The first of three harvest festivals (the others being Mabon and Samhain), today we pause to celebrate our first fruits and first grains: all that we’ve brought forth and accomplished thus far in this yearly cycle.
While the later harvest festivals are moving toward fall, we are still in the full vibrance of summer. In many parts of the world, the meadows and grain fields are still green, and the fruit is still ripening on the trees and vines.
Lughnasadh is a time to honor and magnetize abundance: the full flowering of summer brings us food and other blessings as the wheel moves ever closer to the harvest’s full fruition.
Even celebrating this holiday in a small way can align you with the natural world and open you up to all the beauty and blessings this life has to offer. With this in mind, here are five little ritual ideas for your personal Lughnasadh celebration.
If ever a song captured the essence of Lughnasadh, it’s George Gershwin’s masterpiece: Summertime. (Summertime and the livin’s easy/fish are jumpin/and the cotton is high.) Find a version you like. Then make your favorite summery cocktail. Finally, relax, listen, and expand into the energy of the holiday. (I like this one by Janis Joplin and this one by Billy Stewart.)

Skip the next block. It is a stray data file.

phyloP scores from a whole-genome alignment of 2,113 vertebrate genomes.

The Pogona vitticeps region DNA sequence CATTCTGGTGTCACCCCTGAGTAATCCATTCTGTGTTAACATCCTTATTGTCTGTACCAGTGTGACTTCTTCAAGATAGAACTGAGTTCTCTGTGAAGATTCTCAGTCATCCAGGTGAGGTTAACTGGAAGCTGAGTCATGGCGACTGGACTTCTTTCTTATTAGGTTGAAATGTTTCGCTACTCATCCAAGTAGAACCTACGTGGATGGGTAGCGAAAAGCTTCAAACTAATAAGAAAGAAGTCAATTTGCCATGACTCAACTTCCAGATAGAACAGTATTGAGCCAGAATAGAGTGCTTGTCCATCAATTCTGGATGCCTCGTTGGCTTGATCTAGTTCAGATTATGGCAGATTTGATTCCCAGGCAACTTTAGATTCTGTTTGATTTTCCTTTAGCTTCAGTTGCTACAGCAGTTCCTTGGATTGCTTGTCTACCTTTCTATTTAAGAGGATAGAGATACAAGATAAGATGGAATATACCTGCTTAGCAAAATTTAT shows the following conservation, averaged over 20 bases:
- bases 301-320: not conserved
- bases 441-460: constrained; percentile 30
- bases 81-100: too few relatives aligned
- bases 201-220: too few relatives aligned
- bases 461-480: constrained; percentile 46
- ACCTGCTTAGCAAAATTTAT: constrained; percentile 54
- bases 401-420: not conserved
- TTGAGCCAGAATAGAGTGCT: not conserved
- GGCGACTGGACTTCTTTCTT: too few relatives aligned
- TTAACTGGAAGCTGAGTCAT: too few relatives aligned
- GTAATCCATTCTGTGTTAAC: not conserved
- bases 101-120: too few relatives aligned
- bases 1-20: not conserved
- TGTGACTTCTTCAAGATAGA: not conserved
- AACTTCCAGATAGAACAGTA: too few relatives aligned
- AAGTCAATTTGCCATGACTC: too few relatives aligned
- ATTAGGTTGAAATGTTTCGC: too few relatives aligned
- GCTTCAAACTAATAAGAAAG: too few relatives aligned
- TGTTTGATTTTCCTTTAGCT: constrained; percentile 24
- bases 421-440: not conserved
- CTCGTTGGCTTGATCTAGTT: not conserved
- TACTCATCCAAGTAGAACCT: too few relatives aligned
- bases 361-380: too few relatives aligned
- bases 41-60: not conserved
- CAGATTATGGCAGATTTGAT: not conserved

The alternate name for this holiday, Lammas, is derived from “Loaf Mass,” when the first grains of the season were honored and baked into bread. Bake something yummy and send good vibes into it as you do. Then eat (and possibly share) with a feeling of gratitude for all that you’ve accomplished, all that you have, and all the beautiful blessings of the earth.
Traditionally, a way of expressing gratitude for the abundant bounty of Mother Earth is to offer the first of the crop right back to Her. In turn, this multiplies your own wealth and ensures a successful harvest, as what you send out comes back to you multiplied. And everything is energy, remember! So right along with the bowl of barley or oats, offer a generous helping of love and appreciation.
Lughnasadh is also a festival of first fruits. So go to your local farmer’s market and select some super ripe, super fresh, local fruit. Light a candle as you assemble it into a salad, and then – with gratitude – enjoy (and possibly share).
Finally, simply lighting a green candle on your altar or another prominent place in your home can be a beautiful way to align with the energy of the season. As you do, take a moment to connect with the expansion and abundance of the earth at this particular moment, and give thanks for all the blessings you already have: the money in your bank account, your home, your loved ones, your personal successes, and anything else that comes to mind.